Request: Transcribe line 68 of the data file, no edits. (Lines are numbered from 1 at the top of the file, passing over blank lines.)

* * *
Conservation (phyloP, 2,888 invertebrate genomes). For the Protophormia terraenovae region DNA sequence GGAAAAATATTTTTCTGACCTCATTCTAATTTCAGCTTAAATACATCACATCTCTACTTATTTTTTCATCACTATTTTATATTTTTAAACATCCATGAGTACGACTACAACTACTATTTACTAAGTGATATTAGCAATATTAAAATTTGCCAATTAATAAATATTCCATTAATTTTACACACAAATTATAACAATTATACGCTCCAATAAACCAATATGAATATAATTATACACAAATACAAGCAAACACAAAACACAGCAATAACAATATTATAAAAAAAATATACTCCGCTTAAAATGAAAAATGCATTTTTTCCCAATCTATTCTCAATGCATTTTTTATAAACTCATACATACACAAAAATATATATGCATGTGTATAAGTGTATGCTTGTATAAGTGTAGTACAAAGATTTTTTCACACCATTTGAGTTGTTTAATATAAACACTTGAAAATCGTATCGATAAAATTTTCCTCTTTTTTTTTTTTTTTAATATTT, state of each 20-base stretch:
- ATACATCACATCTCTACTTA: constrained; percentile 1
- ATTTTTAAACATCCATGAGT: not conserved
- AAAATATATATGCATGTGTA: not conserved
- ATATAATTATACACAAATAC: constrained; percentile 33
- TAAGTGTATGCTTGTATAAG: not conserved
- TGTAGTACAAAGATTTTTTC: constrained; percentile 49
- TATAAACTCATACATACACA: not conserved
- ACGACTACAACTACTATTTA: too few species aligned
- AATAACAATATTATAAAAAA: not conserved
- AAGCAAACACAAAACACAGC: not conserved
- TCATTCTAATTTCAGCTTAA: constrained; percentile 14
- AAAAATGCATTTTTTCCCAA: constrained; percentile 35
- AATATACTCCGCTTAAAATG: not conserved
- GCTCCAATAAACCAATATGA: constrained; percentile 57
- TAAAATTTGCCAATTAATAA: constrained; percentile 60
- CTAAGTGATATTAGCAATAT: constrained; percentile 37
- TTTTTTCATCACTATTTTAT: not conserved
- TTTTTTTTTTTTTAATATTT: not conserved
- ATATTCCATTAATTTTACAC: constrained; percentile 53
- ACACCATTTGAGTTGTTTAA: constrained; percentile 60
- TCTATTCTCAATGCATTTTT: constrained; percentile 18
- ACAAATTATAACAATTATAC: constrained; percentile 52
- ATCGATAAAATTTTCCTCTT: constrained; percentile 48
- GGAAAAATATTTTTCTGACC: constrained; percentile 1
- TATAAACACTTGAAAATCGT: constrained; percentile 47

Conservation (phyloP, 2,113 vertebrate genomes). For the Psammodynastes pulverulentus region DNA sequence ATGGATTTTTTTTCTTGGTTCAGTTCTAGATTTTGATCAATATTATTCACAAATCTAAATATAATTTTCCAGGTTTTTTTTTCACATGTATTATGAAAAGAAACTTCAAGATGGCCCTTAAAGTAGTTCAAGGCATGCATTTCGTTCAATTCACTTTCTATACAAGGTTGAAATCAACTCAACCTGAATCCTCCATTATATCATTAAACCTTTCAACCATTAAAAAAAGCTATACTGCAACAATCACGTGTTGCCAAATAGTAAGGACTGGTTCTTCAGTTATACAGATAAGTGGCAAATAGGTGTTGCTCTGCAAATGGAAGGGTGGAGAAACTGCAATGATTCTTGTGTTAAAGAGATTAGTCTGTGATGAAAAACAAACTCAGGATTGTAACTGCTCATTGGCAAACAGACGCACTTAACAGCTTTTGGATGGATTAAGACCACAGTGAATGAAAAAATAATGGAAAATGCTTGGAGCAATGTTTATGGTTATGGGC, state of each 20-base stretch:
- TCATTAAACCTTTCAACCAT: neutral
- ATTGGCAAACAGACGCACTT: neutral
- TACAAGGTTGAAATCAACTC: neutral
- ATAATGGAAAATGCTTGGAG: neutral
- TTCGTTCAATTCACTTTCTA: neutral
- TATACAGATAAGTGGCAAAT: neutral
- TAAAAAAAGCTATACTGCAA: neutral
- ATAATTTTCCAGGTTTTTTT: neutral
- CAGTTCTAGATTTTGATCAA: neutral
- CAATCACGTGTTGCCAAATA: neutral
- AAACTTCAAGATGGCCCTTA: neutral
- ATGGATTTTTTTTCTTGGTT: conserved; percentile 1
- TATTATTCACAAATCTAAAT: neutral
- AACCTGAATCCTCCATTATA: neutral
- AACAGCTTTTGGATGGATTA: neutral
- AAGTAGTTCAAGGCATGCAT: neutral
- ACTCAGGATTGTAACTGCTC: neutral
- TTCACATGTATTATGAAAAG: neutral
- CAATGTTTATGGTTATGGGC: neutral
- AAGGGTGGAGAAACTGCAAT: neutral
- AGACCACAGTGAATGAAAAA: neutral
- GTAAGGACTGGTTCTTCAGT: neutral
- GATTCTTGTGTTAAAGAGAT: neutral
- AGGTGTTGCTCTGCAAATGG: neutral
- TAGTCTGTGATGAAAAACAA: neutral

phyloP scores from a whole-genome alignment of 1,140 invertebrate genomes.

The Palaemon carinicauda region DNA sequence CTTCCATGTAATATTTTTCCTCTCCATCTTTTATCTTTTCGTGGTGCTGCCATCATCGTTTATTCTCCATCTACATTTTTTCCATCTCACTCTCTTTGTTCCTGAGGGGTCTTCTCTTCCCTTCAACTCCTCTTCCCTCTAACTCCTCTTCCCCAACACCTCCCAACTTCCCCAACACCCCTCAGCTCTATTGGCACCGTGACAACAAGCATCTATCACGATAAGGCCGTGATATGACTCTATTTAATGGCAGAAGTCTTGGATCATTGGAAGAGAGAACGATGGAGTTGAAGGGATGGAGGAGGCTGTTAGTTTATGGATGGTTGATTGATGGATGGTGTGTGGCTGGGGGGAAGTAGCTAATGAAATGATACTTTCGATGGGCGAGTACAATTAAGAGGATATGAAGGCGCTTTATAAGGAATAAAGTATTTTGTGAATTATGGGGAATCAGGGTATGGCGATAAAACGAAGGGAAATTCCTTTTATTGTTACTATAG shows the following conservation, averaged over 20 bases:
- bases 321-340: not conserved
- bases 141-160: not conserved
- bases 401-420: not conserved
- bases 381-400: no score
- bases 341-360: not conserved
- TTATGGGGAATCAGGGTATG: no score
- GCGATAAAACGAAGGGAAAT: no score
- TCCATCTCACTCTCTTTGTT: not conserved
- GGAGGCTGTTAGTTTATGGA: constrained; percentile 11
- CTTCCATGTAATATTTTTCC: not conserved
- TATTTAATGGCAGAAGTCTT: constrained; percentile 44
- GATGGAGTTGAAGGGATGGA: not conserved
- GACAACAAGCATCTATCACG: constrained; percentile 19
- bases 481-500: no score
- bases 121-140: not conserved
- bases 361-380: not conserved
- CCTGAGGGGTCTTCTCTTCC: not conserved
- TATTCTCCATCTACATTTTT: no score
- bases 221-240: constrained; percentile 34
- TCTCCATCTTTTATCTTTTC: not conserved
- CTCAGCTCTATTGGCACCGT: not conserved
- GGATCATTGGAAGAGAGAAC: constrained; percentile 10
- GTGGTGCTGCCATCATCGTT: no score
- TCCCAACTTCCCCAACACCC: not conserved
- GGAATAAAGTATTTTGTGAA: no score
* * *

- bases 481-500: no score